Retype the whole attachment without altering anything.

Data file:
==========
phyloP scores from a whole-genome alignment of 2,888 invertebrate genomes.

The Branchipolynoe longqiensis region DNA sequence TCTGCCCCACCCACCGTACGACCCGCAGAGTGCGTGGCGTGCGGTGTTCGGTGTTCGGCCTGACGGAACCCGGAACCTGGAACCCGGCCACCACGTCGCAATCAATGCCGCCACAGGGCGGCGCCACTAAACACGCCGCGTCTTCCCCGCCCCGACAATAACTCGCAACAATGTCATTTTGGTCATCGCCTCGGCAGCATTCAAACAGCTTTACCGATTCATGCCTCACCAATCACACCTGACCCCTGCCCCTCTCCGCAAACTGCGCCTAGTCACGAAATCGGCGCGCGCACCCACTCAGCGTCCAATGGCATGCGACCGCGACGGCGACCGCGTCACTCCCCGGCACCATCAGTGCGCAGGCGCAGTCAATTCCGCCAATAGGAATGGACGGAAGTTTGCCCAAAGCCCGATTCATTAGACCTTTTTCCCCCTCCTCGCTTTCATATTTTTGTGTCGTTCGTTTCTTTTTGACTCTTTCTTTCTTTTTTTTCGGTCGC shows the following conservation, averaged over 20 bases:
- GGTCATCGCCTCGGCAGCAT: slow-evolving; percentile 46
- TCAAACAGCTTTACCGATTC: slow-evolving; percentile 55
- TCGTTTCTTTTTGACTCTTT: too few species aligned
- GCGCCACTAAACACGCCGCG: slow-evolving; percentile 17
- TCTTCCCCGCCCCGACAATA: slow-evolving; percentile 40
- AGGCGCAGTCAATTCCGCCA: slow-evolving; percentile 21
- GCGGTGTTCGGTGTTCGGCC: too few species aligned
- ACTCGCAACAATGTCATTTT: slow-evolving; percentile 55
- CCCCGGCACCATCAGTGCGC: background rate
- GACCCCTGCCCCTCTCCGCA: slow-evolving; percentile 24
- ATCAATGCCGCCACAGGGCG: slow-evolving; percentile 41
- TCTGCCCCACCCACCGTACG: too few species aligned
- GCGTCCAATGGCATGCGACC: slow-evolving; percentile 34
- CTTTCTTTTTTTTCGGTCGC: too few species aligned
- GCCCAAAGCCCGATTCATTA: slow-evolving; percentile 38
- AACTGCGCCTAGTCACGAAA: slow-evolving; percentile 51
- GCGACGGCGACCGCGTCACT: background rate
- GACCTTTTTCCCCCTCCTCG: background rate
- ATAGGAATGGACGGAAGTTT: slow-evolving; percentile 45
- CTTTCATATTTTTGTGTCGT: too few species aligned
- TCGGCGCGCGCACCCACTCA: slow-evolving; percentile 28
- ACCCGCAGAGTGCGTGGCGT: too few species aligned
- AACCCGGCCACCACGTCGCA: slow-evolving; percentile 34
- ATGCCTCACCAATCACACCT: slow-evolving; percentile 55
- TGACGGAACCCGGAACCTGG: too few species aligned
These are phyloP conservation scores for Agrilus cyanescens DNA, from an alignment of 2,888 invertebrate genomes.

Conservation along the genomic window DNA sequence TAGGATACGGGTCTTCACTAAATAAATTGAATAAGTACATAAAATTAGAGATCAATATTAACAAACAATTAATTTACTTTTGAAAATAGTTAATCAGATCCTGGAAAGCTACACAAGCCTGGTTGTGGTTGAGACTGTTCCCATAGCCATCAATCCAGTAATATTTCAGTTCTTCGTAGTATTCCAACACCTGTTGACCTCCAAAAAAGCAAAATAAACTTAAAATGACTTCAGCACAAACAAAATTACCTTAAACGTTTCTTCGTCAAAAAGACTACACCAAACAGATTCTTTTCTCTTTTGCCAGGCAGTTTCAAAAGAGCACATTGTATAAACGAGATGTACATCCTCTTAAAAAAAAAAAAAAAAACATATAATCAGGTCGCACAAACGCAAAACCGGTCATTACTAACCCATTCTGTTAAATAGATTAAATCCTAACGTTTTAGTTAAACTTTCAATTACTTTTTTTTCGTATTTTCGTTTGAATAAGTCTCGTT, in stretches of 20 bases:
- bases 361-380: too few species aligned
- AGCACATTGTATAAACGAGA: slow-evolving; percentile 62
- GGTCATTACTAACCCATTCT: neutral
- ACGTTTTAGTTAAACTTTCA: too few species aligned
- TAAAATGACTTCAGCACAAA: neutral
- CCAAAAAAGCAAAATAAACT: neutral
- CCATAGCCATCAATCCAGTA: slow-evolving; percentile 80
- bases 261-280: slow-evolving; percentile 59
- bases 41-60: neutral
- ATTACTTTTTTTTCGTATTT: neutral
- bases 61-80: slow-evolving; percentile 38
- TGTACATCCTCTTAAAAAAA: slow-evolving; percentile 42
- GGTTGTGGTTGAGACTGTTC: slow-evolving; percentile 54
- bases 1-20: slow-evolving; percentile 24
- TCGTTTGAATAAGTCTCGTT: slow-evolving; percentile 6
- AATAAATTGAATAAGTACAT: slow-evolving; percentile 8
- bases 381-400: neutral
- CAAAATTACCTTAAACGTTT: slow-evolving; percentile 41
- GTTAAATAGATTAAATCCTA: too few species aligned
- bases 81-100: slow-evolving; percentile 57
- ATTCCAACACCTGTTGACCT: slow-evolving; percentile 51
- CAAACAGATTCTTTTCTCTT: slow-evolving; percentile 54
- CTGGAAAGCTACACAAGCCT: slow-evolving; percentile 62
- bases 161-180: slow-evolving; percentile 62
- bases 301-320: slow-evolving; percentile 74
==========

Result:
phyloP scores from a whole-genome alignment of 2,888 invertebrate genomes.

The Branchipolynoe longqiensis region DNA sequence TCTGCCCCACCCACCGTACGACCCGCAGAGTGCGTGGCGTGCGGTGTTCGGTGTTCGGCCTGACGGAACCCGGAACCTGGAACCCGGCCACCACGTCGCAATCAATGCCGCCACAGGGCGGCGCCACTAAACACGCCGCGTCTTCCCCGCCCCGACAATAACTCGCAACAATGTCATTTTGGTCATCGCCTCGGCAGCATTCAAACAGCTTTACCGATTCATGCCTCACCAATCACACCTGACCCCTGCCCCTCTCCGCAAACTGCGCCTAGTCACGAAATCGGCGCGCGCACCCACTCAGCGTCCAATGGCATGCGACCGCGACGGCGACCGCGTCACTCCCCGGCACCATCAGTGCGCAGGCGCAGTCAATTCCGCCAATAGGAATGGACGGAAGTTTGCCCAAAGCCCGATTCATTAGACCTTTTTCCCCCTCCTCGCTTTCATATTTTTGTGTCGTTCGTTTCTTTTTGACTCTTTCTTTCTTTTTTTTCGGTCGC shows the following conservation, averaged over 20 bases:
- GGTCATCGCCTCGGCAGCAT: slow-evolving; percentile 46
- TCAAACAGCTTTACCGATTC: slow-evolving; percentile 55
- TCGTTTCTTTTTGACTCTTT: too few species aligned
- GCGCCACTAAACACGCCGCG: slow-evolving; percentile 17
- TCTTCCCCGCCCCGACAATA: slow-evolving; percentile 40
- AGGCGCAGTCAATTCCGCCA: slow-evolving; percentile 21
- GCGGTGTTCGGTGTTCGGCC: too few species aligned
- ACTCGCAACAATGTCATTTT: slow-evolving; percentile 55
- CCCCGGCACCATCAGTGCGC: background rate
- GACCCCTGCCCCTCTCCGCA: slow-evolving; percentile 24
- ATCAATGCCGCCACAGGGCG: slow-evolving; percentile 41
- TCTGCCCCACCCACCGTACG: too few species aligned
- GCGTCCAATGGCATGCGACC: slow-evolving; percentile 34
- CTTTCTTTTTTTTCGGTCGC: too few species aligned
- GCCCAAAGCCCGATTCATTA: slow-evolving; percentile 38
- AACTGCGCCTAGTCACGAAA: slow-evolving; percentile 51
- GCGACGGCGACCGCGTCACT: background rate
- GACCTTTTTCCCCCTCCTCG: background rate
- ATAGGAATGGACGGAAGTTT: slow-evolving; percentile 45
- CTTTCATATTTTTGTGTCGT: too few species aligned
- TCGGCGCGCGCACCCACTCA: slow-evolving; percentile 28
- ACCCGCAGAGTGCGTGGCGT: too few species aligned
- AACCCGGCCACCACGTCGCA: slow-evolving; percentile 34
- ATGCCTCACCAATCACACCT: slow-evolving; percentile 55
- TGACGGAACCCGGAACCTGG: too few species aligned
These are phyloP conservation scores for Agrilus cyanescens DNA, from an alignment of 2,888 invertebrate genomes.

Conservation along the genomic window DNA sequence TAGGATACGGGTCTTCACTAAATAAATTGAATAAGTACATAAAATTAGAGATCAATATTAACAAACAATTAATTTACTTTTGAAAATAGTTAATCAGATCCTGGAAAGCTACACAAGCCTGGTTGTGGTTGAGACTGTTCCCATAGCCATCAATCCAGTAATATTTCAGTTCTTCGTAGTATTCCAACACCTGTTGACCTCCAAAAAAGCAAAATAAACTTAAAATGACTTCAGCACAAACAAAATTACCTTAAACGTTTCTTCGTCAAAAAGACTACACCAAACAGATTCTTTTCTCTTTTGCCAGGCAGTTTCAAAAGAGCACATTGTATAAACGAGATGTACATCCTCTTAAAAAAAAAAAAAAAAACATATAATCAGGTCGCACAAACGCAAAACCGGTCATTACTAACCCATTCTGTTAAATAGATTAAATCCTAACGTTTTAGTTAAACTTTCAATTACTTTTTTTTCGTATTTTCGTTTGAATAAGTCTCGTT, in stretches of 20 bases:
- bases 361-380: too few species aligned
- AGCACATTGTATAAACGAGA: slow-evolving; percentile 62
- GGTCATTACTAACCCATTCT: neutral
- ACGTTTTAGTTAAACTTTCA: too few species aligned
- TAAAATGACTTCAGCACAAA: neutral
- CCAAAAAAGCAAAATAAACT: neutral
- CCATAGCCATCAATCCAGTA: slow-evolving; percentile 80
- bases 261-280: slow-evolving; percentile 59
- bases 41-60: neutral
- ATTACTTTTTTTTCGTATTT: neutral
- bases 61-80: slow-evolving; percentile 38
- TGTACATCCTCTTAAAAAAA: slow-evolving; percentile 42
- GGTTGTGGTTGAGACTGTTC: slow-evolving; percentile 54
- bases 1-20: slow-evolving; percentile 24
- TCGTTTGAATAAGTCTCGTT: slow-evolving; percentile 6
- AATAAATTGAATAAGTACAT: slow-evolving; percentile 8
- bases 381-400: neutral
- CAAAATTACCTTAAACGTTT: slow-evolving; percentile 41
- GTTAAATAGATTAAATCCTA: too few species aligned
- bases 81-100: slow-evolving; percentile 57
- ATTCCAACACCTGTTGACCT: slow-evolving; percentile 51
- CAAACAGATTCTTTTCTCTT: slow-evolving; percentile 54
- CTGGAAAGCTACACAAGCCT: slow-evolving; percentile 62
- bases 161-180: slow-evolving; percentile 62
- bases 301-320: slow-evolving; percentile 74